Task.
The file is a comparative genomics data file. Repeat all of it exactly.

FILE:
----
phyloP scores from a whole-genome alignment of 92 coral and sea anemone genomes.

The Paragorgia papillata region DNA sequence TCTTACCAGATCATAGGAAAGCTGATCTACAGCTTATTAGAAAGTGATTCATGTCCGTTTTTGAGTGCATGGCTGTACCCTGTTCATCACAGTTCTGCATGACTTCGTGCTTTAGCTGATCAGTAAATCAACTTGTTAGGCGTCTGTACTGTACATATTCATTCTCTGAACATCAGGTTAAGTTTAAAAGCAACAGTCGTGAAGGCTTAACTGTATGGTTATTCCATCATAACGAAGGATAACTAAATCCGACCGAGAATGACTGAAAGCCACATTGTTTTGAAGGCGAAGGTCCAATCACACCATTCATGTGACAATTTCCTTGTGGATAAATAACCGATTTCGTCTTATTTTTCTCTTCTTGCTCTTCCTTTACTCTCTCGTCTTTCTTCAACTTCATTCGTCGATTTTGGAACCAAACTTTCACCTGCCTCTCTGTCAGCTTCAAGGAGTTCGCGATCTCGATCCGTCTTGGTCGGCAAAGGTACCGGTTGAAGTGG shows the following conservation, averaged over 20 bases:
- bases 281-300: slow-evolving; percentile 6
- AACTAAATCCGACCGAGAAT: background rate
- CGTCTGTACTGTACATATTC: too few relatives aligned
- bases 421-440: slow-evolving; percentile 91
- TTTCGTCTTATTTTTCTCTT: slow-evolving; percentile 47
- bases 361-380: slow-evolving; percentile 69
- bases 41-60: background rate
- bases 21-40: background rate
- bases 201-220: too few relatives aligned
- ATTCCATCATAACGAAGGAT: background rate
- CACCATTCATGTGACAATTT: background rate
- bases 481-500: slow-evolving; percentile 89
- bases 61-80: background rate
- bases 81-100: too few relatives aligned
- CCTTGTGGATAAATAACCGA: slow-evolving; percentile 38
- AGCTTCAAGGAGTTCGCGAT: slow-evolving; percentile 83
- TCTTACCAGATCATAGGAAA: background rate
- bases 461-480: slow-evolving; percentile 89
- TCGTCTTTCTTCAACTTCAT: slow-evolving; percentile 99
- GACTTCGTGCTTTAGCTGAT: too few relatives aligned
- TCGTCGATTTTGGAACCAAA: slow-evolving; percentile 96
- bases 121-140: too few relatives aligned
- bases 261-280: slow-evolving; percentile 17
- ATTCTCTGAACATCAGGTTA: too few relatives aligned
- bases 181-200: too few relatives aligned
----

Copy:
phyloP scores from a whole-genome alignment of 92 coral and sea anemone genomes.

The Paragorgia papillata region DNA sequence TCTTACCAGATCATAGGAAAGCTGATCTACAGCTTATTAGAAAGTGATTCATGTCCGTTTTTGAGTGCATGGCTGTACCCTGTTCATCACAGTTCTGCATGACTTCGTGCTTTAGCTGATCAGTAAATCAACTTGTTAGGCGTCTGTACTGTACATATTCATTCTCTGAACATCAGGTTAAGTTTAAAAGCAACAGTCGTGAAGGCTTAACTGTATGGTTATTCCATCATAACGAAGGATAACTAAATCCGACCGAGAATGACTGAAAGCCACATTGTTTTGAAGGCGAAGGTCCAATCACACCATTCATGTGACAATTTCCTTGTGGATAAATAACCGATTTCGTCTTATTTTTCTCTTCTTGCTCTTCCTTTACTCTCTCGTCTTTCTTCAACTTCATTCGTCGATTTTGGAACCAAACTTTCACCTGCCTCTCTGTCAGCTTCAAGGAGTTCGCGATCTCGATCCGTCTTGGTCGGCAAAGGTACCGGTTGAAGTGG shows the following conservation, averaged over 20 bases:
- bases 281-300: slow-evolving; percentile 6
- AACTAAATCCGACCGAGAAT: background rate
- CGTCTGTACTGTACATATTC: too few relatives aligned
- bases 421-440: slow-evolving; percentile 91
- TTTCGTCTTATTTTTCTCTT: slow-evolving; percentile 47
- bases 361-380: slow-evolving; percentile 69
- bases 41-60: background rate
- bases 21-40: background rate
- bases 201-220: too few relatives aligned
- ATTCCATCATAACGAAGGAT: background rate
- CACCATTCATGTGACAATTT: background rate
- bases 481-500: slow-evolving; percentile 89
- bases 61-80: background rate
- bases 81-100: too few relatives aligned
- CCTTGTGGATAAATAACCGA: slow-evolving; percentile 38
- AGCTTCAAGGAGTTCGCGAT: slow-evolving; percentile 83
- TCTTACCAGATCATAGGAAA: background rate
- bases 461-480: slow-evolving; percentile 89
- TCGTCTTTCTTCAACTTCAT: slow-evolving; percentile 99
- GACTTCGTGCTTTAGCTGAT: too few relatives aligned
- TCGTCGATTTTGGAACCAAA: slow-evolving; percentile 96
- bases 121-140: too few relatives aligned
- bases 261-280: slow-evolving; percentile 17
- ATTCTCTGAACATCAGGTTA: too few relatives aligned
- bases 181-200: too few relatives aligned